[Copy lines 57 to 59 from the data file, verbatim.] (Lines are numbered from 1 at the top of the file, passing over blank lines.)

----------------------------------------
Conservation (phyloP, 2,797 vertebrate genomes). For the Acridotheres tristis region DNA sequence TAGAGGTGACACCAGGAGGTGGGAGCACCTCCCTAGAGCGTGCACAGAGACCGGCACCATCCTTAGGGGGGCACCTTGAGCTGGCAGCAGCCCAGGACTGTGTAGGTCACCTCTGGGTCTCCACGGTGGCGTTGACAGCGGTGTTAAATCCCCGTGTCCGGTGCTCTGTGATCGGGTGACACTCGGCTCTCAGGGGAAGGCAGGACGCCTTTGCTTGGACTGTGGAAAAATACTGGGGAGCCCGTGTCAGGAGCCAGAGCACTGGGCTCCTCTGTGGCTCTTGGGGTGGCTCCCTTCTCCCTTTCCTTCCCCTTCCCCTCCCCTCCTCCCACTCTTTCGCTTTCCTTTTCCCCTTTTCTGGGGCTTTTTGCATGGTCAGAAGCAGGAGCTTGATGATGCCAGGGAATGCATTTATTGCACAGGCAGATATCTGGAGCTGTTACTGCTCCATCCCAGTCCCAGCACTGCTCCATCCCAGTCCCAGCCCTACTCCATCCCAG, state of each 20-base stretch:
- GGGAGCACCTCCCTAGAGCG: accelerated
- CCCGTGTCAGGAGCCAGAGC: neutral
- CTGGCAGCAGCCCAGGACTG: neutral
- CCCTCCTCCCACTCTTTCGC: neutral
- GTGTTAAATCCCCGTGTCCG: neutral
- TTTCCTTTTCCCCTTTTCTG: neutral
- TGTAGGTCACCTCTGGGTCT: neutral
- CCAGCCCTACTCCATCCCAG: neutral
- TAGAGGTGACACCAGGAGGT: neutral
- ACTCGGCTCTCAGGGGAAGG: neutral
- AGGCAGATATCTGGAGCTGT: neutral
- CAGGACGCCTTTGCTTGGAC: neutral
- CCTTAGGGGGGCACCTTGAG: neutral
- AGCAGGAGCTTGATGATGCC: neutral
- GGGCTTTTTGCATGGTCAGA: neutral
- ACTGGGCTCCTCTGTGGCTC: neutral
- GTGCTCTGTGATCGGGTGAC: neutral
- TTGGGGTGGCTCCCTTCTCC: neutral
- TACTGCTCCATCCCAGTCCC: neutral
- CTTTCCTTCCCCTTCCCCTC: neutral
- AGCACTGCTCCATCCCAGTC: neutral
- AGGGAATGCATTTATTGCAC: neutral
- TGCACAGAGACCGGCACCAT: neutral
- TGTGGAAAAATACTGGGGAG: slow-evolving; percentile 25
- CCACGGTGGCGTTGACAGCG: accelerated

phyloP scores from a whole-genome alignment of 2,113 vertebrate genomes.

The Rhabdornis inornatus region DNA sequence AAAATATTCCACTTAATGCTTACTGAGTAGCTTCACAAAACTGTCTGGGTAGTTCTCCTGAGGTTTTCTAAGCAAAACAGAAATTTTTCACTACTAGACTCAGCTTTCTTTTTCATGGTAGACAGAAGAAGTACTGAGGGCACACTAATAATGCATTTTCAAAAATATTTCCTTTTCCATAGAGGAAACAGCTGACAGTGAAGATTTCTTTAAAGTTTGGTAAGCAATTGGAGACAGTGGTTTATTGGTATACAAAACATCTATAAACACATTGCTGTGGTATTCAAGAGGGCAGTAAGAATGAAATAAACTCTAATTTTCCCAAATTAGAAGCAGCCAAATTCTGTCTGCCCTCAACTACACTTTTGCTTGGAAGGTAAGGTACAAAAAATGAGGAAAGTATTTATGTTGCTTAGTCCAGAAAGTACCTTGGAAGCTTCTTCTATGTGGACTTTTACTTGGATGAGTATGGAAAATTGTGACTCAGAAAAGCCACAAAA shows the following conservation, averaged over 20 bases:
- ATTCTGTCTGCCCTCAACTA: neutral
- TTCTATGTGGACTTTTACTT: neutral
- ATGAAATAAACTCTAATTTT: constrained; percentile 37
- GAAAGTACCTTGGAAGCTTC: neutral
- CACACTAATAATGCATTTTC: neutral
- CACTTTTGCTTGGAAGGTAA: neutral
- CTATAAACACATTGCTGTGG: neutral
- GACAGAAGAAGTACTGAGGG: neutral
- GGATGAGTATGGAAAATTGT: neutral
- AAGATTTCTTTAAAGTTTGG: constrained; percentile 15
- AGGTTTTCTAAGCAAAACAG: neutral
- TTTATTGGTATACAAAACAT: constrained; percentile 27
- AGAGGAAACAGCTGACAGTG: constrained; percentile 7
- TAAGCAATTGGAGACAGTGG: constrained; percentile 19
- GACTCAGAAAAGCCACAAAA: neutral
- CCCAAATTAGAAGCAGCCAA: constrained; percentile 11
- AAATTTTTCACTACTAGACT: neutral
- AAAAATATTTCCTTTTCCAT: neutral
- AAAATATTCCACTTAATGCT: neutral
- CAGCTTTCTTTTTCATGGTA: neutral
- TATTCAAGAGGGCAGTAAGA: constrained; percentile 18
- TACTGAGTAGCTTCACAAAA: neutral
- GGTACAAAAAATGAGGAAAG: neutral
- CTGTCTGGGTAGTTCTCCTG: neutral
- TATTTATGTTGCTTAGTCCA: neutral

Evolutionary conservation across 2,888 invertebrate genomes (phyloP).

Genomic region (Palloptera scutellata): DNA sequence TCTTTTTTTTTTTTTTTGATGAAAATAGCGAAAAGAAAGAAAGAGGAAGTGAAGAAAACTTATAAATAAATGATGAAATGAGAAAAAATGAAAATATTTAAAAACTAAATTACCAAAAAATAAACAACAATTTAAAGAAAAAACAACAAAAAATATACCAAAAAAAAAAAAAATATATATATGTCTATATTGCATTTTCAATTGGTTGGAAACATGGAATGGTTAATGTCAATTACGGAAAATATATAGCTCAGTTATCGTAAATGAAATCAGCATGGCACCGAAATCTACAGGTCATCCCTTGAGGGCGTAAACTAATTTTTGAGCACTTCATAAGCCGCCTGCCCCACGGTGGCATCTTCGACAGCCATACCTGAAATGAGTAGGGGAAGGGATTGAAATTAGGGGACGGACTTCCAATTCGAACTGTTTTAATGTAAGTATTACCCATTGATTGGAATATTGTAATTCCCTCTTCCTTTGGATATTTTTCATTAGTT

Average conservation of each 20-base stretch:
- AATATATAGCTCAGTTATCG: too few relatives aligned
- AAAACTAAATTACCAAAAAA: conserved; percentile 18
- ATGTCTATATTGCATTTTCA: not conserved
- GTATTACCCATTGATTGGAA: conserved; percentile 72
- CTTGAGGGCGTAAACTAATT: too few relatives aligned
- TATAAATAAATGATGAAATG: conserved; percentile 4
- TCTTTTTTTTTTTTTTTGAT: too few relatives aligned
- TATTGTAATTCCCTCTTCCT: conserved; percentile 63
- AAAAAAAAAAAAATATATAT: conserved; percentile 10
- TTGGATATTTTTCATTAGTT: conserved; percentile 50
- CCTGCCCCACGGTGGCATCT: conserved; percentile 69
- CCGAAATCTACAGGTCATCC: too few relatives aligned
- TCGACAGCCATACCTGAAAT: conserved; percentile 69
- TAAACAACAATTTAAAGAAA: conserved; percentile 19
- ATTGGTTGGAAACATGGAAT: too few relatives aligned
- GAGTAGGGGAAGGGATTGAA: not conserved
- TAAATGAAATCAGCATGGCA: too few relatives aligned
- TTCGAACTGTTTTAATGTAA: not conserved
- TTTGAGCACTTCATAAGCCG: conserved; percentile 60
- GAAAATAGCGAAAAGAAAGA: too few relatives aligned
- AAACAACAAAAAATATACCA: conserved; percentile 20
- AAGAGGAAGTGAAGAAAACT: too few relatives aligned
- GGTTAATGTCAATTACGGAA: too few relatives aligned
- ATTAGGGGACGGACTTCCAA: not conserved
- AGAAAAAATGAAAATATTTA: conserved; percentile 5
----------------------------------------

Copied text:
- AATATATAGCTCAGTTATCG: too few relatives aligned
- AAAACTAAATTACCAAAAAA: conserved; percentile 18
- ATGTCTATATTGCATTTTCA: not conserved